Over the last two weeks, we’ve watched in horror as the citizens of Ukraine have been subjected to violence, terror, and displacement. This war is a humanitarian tragedy and its fallout is far reaching. As someone who has built her career in macroeconomics and global supply chain, I want to call attention to a new front in global conflict.
For decades we’ve poured trillions of dollars into strengthening the infrastructure of other nations without realizing the consequences. Economic warfare is the new arms race. Globalization has distributed and transformed our supply chains into a mass of complex and interdependent processes.
Leveraging global comparative advantages has been exceptionally productive, deflationary and beneficial to consumers and companies over the last two or three decades; however, we’ve also created our own Achilles’ heel — deep dependencies on other countries’ sourcing of raw materials, manufacturing and industrial know-how for the supply of goods critical to our social and economic well-being.
How concerned should we be?
While European dependence on Russian fossil fuels has dominated headlines recently, it is only one example of a key driver crippling NATO’s ability to take a stronger economic stance against Russian aggression.
The picture in the U.S. is equally concerning. Domestic access to key agricultural, industrial and pharmaceutical inputs, as well as to the computers and machines underlying our physical and economic well-being are highly concentrated in one or two other countries, with little or no viable alternatives.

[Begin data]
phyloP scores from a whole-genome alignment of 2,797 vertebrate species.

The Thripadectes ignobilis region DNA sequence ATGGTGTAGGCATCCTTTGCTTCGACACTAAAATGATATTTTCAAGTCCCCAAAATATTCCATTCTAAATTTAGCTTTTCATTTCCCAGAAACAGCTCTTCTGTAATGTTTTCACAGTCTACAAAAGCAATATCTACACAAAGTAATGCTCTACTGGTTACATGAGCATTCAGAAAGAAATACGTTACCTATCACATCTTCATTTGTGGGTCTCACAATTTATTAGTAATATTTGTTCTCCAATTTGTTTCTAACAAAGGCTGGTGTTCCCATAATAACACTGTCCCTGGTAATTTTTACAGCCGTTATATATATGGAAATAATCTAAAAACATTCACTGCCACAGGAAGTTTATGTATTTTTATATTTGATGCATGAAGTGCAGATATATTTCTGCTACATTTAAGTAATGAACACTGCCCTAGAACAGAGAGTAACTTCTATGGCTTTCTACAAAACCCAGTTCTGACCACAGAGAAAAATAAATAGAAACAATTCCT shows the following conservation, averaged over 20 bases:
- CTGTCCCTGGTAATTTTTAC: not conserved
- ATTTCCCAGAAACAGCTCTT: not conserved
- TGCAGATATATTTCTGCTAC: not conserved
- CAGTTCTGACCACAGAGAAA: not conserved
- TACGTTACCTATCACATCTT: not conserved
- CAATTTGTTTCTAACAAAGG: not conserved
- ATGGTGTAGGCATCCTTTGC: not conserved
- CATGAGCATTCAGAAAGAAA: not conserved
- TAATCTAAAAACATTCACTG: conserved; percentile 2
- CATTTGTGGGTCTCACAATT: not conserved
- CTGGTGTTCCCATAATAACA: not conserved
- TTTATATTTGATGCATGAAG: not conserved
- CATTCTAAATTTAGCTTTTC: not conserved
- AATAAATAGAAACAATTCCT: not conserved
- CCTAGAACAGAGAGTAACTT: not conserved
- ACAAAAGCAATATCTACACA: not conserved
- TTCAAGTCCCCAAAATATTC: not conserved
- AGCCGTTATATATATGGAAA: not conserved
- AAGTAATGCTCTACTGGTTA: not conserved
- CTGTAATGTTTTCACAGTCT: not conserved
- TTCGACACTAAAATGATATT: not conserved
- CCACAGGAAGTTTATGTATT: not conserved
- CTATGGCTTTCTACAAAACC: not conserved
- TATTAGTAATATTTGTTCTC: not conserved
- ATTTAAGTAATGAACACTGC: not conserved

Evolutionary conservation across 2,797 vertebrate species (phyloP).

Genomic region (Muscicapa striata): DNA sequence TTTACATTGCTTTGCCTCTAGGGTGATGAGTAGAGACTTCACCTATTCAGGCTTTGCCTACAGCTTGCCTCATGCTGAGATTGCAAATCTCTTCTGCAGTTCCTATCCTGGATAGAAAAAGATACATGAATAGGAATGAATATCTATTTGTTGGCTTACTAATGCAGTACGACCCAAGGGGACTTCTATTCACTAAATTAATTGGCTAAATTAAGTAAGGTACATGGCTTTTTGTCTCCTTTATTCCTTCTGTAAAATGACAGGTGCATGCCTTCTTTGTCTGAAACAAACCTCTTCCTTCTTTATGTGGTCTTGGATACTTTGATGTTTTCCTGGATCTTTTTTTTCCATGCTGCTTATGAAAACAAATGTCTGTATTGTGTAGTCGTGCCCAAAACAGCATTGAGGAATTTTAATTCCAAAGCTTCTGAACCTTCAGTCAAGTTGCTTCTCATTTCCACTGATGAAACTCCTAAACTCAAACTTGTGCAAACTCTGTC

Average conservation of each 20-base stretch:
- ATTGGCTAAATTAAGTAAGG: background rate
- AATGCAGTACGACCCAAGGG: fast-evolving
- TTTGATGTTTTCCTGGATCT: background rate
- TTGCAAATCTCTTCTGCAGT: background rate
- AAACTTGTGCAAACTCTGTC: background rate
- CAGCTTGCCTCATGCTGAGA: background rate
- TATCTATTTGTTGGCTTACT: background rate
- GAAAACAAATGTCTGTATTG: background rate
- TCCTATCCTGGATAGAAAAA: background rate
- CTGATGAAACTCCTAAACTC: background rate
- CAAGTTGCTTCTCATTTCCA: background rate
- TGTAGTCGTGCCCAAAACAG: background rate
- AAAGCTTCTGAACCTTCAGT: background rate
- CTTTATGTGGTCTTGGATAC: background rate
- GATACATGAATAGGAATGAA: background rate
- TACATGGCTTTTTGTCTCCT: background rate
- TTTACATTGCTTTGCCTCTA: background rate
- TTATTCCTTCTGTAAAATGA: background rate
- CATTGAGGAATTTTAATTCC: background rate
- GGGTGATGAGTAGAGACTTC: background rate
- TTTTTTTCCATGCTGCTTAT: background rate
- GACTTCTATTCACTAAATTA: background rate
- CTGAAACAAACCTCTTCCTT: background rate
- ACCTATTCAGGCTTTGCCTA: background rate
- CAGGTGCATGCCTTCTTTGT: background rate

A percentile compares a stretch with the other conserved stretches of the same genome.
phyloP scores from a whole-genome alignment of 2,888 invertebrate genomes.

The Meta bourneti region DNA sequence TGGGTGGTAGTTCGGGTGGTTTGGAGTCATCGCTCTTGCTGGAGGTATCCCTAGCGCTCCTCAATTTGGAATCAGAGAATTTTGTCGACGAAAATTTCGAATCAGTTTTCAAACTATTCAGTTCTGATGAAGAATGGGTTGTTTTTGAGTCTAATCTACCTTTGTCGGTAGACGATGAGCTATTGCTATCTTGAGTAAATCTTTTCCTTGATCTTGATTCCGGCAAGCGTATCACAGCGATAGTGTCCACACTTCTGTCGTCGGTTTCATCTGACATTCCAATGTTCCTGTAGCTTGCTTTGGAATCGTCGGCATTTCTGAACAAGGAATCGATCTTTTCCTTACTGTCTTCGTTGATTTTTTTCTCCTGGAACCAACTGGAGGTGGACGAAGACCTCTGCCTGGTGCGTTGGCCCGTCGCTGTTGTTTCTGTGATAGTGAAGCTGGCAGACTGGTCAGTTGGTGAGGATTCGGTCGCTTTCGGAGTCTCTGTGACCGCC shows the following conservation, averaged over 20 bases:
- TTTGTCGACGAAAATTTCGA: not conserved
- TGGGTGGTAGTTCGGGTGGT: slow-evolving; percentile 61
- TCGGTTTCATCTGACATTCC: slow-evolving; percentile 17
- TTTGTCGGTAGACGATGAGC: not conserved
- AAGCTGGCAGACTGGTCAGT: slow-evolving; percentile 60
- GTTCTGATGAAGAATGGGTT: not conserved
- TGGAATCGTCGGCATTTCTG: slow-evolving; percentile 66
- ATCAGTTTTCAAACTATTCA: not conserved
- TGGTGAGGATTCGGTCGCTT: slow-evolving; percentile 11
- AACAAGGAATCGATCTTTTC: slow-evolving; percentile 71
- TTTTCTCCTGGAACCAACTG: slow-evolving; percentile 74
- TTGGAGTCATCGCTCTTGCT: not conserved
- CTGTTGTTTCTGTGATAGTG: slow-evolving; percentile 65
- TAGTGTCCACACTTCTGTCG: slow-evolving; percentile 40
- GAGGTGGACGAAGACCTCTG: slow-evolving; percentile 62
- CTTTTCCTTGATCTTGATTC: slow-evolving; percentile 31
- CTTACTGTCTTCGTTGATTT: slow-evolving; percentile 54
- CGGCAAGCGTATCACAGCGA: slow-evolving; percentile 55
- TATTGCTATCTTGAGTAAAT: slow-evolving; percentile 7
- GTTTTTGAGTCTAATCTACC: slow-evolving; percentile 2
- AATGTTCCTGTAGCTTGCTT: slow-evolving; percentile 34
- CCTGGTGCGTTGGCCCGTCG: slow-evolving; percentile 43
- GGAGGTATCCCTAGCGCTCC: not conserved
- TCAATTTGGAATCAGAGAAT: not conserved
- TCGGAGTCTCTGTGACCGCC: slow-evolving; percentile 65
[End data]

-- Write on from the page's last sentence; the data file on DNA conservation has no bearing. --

For example, Russia and Ukraine make up over one quarter of the world’s grain trade. Russia, Belarus and China comprise over 50% of global potash (a key fertilizer ingredient) production. Russian natural gas is used not only for European power but also to produce the ammonia used as a key ingredient in the majority of European and U.S. nitrogen fertilizers.
Our supply chain concentration risks are not limited to agriculture and energy. Other critical goods are also perilously sole-sourced. The global economy depends on Taiwanese firms for 92% of leading-edge semiconductor production,¹² and China was estimated to control 55% of global rare earths mining capacity in 2020 and 85% of rare earths refining. Rare earths metals are essential to manufacturing everything from engines to airplanes to defense equipment. ³
Even if we are able to diversify our materials sourcing, we’ve severely depleted our manufacturing capacity. Manufacturing’s share of gross domestic product in the U.S. has shrunk from 27% to 12% over the last several decades, and with it, our expertise and manufacturing innovation and edge. Decades of focusing on labor as a cost to be controlled — not an asset to be invested in — have depressed wages and decreased the manufacturing workforce by 7.1 million jobs, while also contributing to companies’ challenges finding and keeping skilled talent.⁴